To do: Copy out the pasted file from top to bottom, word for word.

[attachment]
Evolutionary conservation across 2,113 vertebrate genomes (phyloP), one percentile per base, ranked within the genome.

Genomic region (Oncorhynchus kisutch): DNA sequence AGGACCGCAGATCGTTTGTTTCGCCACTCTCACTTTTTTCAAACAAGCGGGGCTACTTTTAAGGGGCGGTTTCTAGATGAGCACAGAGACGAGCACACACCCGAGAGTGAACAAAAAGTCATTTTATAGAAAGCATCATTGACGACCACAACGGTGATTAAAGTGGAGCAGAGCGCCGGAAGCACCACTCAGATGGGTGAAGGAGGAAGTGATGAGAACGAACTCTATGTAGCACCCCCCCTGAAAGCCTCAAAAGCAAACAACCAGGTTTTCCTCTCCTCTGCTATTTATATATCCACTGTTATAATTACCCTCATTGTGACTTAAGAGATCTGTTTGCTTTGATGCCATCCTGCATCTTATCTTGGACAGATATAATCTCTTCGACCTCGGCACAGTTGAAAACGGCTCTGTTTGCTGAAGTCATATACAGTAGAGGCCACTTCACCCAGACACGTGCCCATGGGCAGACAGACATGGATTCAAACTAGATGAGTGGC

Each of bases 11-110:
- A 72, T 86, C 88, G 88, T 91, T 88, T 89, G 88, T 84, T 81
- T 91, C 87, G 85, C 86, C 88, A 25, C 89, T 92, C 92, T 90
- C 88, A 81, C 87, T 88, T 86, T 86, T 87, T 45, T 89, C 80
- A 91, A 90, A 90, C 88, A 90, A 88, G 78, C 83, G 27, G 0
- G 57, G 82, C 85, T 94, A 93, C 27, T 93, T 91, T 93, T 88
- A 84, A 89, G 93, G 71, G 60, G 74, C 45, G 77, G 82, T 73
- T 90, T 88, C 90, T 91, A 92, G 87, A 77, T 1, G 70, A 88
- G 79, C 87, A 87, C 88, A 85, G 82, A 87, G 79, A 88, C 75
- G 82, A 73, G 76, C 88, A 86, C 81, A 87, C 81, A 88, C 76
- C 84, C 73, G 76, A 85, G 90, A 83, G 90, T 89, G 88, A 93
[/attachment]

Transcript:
Evolutionary conservation across 2,113 vertebrate genomes (phyloP), one percentile per base, ranked within the genome.

Genomic region (Oncorhynchus kisutch): DNA sequence AGGACCGCAGATCGTTTGTTTCGCCACTCTCACTTTTTTCAAACAAGCGGGGCTACTTTTAAGGGGCGGTTTCTAGATGAGCACAGAGACGAGCACACACCCGAGAGTGAACAAAAAGTCATTTTATAGAAAGCATCATTGACGACCACAACGGTGATTAAAGTGGAGCAGAGCGCCGGAAGCACCACTCAGATGGGTGAAGGAGGAAGTGATGAGAACGAACTCTATGTAGCACCCCCCCTGAAAGCCTCAAAAGCAAACAACCAGGTTTTCCTCTCCTCTGCTATTTATATATCCACTGTTATAATTACCCTCATTGTGACTTAAGAGATCTGTTTGCTTTGATGCCATCCTGCATCTTATCTTGGACAGATATAATCTCTTCGACCTCGGCACAGTTGAAAACGGCTCTGTTTGCTGAAGTCATATACAGTAGAGGCCACTTCACCCAGACACGTGCCCATGGGCAGACAGACATGGATTCAAACTAGATGAGTGGC

Each of bases 11-110:
- A 72, T 86, C 88, G 88, T 91, T 88, T 89, G 88, T 84, T 81
- T 91, C 87, G 85, C 86, C 88, A 25, C 89, T 92, C 92, T 90
- C 88, A 81, C 87, T 88, T 86, T 86, T 87, T 45, T 89, C 80
- A 91, A 90, A 90, C 88, A 90, A 88, G 78, C 83, G 27, G 0
- G 57, G 82, C 85, T 94, A 93, C 27, T 93, T 91, T 93, T 88
- A 84, A 89, G 93, G 71, G 60, G 74, C 45, G 77, G 82, T 73
- T 90, T 88, C 90, T 91, A 92, G 87, A 77, T 1, G 70, A 88
- G 79, C 87, A 87, C 88, A 85, G 82, A 87, G 79, A 88, C 75
- G 82, A 73, G 76, C 88, A 86, C 81, A 87, C 81, A 88, C 76
- C 84, C 73, G 76, A 85, G 90, A 83, G 90, T 89, G 88, A 93